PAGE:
As Nadeau noted, there exists a seeming Catch-22 involving standardized testing. While parents have a right to opt their children out of the tests, federal law under the No Child Left Behind Act requires that at least 95 percent of all students take a standardized test, in hopes of measuring teacher performance. The U.S. Department of Education has said federal subsidy dollars could be at risk if that threshold is not met.

In May, amid complaints that some school districts were failing to advise parents of their rights, allegedly to avoid falling below the 95 percent threshold, the Legislature rejected a bill that would have forced schools to tell parents clearly and unequivocally that their children do not have to take a standardized test. However, that didn’t mean legislators were in love with the Smarter Balance Assessment Consortium model. Despite the reported cost to implement it in Maine — an estimate that ranges from $2.7 million to $3.5 million, depending on the source — the Legislature voted in June to scrap it.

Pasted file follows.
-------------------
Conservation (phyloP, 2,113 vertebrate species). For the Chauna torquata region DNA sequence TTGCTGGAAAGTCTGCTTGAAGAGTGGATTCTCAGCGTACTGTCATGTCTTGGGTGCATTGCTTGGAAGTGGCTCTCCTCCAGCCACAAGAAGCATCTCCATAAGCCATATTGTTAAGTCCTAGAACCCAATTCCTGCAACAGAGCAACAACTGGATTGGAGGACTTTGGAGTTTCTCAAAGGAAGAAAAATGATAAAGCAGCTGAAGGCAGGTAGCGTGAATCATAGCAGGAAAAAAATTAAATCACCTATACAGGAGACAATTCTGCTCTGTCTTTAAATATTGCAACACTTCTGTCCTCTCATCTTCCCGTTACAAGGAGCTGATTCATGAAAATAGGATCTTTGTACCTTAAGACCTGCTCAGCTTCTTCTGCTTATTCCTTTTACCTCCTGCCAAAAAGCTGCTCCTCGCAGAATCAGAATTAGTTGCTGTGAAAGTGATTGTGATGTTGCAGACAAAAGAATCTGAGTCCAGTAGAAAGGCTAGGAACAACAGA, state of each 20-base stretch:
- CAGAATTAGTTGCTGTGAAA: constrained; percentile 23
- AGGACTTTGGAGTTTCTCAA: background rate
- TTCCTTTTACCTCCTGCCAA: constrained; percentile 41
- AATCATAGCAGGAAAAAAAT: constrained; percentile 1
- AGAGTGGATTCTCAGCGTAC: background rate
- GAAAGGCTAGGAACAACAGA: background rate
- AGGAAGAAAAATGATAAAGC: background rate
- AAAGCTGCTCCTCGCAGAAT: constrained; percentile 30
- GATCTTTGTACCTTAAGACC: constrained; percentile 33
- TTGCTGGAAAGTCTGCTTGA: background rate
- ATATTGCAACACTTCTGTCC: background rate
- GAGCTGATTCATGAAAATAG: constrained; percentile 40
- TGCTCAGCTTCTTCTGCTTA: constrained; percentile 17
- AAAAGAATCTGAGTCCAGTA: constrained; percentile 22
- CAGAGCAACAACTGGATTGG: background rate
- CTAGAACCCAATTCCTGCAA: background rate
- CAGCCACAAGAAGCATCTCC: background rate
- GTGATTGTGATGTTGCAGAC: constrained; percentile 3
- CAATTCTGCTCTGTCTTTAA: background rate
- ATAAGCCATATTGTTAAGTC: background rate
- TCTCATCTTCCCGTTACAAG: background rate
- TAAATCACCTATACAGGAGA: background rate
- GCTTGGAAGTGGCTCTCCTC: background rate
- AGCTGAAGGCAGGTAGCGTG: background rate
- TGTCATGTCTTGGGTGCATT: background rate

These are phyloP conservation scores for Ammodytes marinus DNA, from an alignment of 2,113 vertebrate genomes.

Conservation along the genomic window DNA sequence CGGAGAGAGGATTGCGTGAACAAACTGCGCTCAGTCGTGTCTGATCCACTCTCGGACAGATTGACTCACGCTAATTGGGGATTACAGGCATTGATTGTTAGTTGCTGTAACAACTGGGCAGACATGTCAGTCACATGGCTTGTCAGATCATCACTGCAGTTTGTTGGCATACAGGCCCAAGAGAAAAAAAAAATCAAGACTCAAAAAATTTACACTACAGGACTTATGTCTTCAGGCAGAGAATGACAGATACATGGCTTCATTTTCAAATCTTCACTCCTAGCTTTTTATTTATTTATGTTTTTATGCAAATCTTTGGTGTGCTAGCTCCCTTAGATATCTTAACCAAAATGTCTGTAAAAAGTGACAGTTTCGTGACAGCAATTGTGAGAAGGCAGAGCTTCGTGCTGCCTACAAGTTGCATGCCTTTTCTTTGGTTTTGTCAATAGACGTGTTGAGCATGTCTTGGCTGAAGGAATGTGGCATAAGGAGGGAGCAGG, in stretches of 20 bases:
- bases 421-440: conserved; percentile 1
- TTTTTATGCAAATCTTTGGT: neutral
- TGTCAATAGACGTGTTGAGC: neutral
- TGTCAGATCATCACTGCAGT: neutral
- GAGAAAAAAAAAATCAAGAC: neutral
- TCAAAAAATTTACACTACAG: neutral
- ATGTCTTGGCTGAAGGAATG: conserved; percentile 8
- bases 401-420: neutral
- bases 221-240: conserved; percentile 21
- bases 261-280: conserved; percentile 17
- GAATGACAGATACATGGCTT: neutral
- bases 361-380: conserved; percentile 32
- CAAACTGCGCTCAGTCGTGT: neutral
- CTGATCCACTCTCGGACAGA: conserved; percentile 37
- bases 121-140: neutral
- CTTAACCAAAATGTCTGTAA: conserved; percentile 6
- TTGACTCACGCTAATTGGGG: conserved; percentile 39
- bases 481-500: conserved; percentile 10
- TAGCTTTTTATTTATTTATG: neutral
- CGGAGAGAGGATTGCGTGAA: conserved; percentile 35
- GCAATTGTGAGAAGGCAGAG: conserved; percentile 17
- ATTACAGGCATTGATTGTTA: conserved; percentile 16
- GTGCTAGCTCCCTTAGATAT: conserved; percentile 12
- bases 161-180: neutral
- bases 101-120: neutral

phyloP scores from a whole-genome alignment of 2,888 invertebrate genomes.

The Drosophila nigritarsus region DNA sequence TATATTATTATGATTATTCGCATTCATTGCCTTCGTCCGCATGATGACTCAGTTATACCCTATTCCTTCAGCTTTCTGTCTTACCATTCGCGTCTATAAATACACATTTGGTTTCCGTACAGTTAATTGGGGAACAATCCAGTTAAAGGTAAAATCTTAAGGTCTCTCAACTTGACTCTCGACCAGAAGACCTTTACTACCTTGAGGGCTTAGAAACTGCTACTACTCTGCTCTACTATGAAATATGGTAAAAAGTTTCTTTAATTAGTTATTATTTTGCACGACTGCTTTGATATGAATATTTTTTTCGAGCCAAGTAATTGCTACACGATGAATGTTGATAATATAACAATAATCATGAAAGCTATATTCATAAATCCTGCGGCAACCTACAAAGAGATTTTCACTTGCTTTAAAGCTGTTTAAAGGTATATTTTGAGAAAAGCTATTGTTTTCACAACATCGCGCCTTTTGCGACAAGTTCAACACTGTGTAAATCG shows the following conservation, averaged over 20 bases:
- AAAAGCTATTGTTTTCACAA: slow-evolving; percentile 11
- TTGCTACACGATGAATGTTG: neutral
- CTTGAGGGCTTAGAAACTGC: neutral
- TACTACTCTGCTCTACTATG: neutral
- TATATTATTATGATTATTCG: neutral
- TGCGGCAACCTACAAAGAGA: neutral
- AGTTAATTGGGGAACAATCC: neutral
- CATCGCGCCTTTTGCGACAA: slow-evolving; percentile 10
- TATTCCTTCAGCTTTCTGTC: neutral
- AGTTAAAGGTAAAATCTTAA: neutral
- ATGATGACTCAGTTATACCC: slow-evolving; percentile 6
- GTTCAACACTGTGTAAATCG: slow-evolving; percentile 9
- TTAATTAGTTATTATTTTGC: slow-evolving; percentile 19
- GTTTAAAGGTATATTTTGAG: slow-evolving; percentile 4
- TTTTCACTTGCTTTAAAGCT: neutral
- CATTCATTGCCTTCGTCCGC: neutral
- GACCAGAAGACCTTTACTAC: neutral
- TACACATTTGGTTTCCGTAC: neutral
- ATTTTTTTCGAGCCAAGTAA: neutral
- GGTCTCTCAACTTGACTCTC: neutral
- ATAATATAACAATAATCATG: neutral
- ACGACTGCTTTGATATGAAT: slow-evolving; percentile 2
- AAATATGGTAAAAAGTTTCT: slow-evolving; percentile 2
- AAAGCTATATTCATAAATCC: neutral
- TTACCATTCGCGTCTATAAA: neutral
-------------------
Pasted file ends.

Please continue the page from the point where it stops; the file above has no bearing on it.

School districts statewide complained the Smarter Balance Assessment Consortium test was too long, the computer program was not user-friendly, some questions were poorly worded and incorrect tests were administered in some districts. Since testing this past spring, Connecticut and Missouri have joined Maine in dropping out of the Smarter Balance Assessment Consortium.

Some parents have balked at the Smarter Balance Assessment Consortium because it contains elements of Common Core – an initiative that seeks to maintain equal educational standards across all 39 participating states.

But for many parents, there were more compelling reasons to object to the test — it was just too hard, particularly on special needs students

The SBAC test was said to take seven hours to administer. It replaced both the SAT, previously used to measure achievement among high school juniors, and the New England Common Assessment Program, given to lower grades. Those tests had been pencil-and-paper affairs, generally with multiple-choice answers. The Smarter Balance Assessment Consortium test, by contrast, was done entirely on computer, with students compelled to work through multilayered problems using graphs and other tools. The idea was to force students to think critically, in keeping with the new Common Core standards recently adopted into the Maine Learning Results requirements for high school graduation. Those standards attempt to move students away from rote memorization of facts and data and into a realm in which they demonstrate reasoning skills, which, it is felt, will better prepare them for college and, eventually, the modern workforce. In other words, students had to show they could work through a problem, not just that they knew, or could successfully guess, the answer.